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Israel and Sri Lanka: a media analysis of war crimes allegations

August 9, 2009

Just Journalism – Israel and Sri Lanka: a media analysis of war crimes allegations

How did the UK print media report the recent conflict in Sri Lanka? Was the Sri Lankan government subjected to the same level of scrutiny over the Tamil civilian death toll as was Israel for Palestinian casualties in Gaza? In both cases allegations of war crimes were made on account of reportedly indiscriminate attacks in civilian areas. UN agencies and NGOs accused Israel and Sri Lanka of disregarding the safety of the civilian populations associated with their opponents in favour of pursuing their military objectives.

Just Journalism conducted research into broadsheet newspaper coverage of war crimes allegations against Israel and Sri Lanka during the first five months of 2009. This analysis compares the volume of references to war crimes in relation to the recent conflicts in Gaza and Sri Lanka, between January and May 2009 in the British press. It indicates that the UK broadsheets took a markedly different approach to addressing the issue of war crimes in relation to Israel and Sri Lanka.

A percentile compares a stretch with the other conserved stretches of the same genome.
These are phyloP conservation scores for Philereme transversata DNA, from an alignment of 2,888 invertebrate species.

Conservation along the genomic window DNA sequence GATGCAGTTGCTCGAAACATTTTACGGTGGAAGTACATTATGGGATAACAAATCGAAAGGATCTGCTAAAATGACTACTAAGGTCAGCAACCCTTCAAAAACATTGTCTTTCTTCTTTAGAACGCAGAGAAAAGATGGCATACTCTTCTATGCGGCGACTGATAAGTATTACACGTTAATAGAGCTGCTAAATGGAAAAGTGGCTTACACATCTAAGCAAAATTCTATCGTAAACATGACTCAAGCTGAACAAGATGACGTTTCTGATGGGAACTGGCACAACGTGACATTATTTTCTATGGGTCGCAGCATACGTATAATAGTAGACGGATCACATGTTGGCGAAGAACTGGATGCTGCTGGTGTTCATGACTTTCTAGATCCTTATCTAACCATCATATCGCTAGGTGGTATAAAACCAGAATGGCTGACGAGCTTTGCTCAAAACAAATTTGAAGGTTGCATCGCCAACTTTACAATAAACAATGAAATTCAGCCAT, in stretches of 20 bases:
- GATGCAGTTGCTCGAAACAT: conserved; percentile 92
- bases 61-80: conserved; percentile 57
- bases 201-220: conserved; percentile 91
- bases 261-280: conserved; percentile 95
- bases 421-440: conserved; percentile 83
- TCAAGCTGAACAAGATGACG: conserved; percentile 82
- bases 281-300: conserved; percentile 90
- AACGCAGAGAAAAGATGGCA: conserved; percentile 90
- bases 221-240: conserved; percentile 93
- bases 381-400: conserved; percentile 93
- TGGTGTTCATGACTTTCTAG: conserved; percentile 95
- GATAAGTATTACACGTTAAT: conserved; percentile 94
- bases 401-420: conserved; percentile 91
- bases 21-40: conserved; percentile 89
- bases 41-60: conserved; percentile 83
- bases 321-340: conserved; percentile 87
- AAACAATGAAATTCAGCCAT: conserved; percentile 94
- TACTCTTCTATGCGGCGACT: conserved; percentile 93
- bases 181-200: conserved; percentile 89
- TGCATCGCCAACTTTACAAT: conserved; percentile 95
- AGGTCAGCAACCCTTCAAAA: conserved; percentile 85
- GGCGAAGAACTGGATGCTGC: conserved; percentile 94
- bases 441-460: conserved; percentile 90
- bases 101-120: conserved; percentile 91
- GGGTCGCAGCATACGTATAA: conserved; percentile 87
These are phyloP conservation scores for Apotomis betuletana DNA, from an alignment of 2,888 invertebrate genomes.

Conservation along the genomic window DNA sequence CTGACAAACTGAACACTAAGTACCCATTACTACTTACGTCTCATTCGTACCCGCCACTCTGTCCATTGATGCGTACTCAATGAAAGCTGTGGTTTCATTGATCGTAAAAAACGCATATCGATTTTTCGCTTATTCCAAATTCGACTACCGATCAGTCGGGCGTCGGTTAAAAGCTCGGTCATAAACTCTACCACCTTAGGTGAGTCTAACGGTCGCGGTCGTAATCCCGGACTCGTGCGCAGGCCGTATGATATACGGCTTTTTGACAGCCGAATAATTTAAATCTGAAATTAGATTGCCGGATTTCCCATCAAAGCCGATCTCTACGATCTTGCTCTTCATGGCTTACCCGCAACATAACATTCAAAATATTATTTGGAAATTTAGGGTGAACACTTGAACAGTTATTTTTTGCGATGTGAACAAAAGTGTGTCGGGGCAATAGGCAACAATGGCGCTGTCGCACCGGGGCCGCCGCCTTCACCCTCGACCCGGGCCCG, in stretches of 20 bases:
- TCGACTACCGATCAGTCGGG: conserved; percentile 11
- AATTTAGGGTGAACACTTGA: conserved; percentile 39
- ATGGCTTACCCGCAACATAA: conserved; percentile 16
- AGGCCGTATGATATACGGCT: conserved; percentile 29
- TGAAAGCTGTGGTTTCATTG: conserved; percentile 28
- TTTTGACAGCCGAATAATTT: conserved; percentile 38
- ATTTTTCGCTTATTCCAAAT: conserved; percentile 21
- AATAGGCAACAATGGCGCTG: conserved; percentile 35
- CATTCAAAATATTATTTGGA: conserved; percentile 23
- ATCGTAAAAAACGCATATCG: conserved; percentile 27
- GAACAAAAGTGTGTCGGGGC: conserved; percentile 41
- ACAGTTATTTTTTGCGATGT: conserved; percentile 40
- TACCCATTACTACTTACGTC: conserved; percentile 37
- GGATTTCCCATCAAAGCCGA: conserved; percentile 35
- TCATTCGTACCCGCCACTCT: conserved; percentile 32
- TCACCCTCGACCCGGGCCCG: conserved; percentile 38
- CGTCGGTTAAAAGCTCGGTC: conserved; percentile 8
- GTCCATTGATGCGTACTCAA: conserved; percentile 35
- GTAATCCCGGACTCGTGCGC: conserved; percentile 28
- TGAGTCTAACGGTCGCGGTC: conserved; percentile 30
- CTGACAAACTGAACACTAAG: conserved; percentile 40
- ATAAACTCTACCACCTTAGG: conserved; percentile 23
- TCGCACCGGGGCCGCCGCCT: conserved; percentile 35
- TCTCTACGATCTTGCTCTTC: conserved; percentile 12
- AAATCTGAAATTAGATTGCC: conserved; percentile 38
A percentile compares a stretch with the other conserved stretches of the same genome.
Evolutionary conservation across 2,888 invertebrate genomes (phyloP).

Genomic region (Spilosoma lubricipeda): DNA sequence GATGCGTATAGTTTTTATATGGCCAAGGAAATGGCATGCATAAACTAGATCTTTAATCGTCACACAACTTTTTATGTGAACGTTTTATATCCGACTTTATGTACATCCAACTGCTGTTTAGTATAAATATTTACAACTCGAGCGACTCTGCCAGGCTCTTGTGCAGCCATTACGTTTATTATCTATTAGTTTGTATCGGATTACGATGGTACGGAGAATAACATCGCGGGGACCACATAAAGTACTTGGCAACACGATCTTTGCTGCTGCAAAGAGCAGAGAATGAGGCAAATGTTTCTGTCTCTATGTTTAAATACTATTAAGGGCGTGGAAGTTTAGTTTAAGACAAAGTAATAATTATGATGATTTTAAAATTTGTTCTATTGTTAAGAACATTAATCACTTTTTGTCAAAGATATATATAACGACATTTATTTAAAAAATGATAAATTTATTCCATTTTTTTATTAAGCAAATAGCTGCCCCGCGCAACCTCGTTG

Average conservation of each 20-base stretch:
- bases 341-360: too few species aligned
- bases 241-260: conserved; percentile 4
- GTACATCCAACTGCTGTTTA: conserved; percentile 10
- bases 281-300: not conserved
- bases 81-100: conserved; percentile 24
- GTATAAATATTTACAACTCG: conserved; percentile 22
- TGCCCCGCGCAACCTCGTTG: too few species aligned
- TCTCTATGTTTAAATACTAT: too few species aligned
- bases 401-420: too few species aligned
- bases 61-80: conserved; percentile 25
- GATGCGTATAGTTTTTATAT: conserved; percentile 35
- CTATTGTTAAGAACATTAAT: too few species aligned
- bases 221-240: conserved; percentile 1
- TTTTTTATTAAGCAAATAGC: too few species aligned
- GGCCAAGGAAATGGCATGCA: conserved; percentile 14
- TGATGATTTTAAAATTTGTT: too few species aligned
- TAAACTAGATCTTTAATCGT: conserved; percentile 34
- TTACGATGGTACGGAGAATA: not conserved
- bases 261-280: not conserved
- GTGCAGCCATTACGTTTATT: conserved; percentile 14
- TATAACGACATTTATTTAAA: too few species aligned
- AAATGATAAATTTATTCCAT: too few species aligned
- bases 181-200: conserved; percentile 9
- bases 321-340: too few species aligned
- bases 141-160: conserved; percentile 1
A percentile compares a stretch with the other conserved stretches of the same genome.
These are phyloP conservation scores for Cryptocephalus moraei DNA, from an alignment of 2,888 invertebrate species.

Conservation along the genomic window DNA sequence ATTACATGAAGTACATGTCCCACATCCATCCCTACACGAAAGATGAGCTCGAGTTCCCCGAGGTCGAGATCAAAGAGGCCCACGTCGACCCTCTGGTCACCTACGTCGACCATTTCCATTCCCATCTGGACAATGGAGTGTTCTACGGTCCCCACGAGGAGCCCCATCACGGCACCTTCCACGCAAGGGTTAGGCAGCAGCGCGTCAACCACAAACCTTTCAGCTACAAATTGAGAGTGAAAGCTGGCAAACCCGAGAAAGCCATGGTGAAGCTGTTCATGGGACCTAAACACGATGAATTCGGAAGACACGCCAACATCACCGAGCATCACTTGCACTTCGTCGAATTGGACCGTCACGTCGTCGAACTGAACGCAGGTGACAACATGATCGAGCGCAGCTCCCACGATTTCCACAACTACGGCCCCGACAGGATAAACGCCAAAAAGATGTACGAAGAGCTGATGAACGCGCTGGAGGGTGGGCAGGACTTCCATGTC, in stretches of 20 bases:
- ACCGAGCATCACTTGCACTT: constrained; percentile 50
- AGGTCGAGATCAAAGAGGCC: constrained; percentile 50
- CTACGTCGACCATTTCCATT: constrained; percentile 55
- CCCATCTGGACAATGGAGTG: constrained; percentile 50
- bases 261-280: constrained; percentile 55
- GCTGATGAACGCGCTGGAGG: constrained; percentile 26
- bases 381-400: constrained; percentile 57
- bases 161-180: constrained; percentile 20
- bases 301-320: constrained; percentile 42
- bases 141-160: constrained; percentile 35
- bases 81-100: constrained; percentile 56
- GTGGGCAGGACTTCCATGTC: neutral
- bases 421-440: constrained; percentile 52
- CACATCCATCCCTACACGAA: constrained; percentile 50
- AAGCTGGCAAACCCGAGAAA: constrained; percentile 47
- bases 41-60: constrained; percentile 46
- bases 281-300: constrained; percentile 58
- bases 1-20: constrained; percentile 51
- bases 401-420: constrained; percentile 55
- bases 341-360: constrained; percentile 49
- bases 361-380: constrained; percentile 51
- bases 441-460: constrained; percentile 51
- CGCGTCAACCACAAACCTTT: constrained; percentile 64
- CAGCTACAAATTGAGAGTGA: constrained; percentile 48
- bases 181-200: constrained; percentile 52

Key findings:
– Across the five daily broadsheets, war crimes allegations in relation to Israel were addressed twice as often as war crimes allegations in relation to Sri Lanka
– Four out of five daily broadsheets associated Israel with war crimes more often than Sri Lanka. In the most extreme case, the possibility of Israeli war crimes was addressed almost four times as often as the possibility of Sri Lankan war crimes in one newspaper
– The first three months of hostilities this year between Israel and Hamas saw 75 articles addressing the possibility of Israeli war crimes in Gaza
– In contrast, during the first three months of the final phase of military operations in Tamil-held territory, only one article addressing the possibility of war crimes in Sri Lanka had been published

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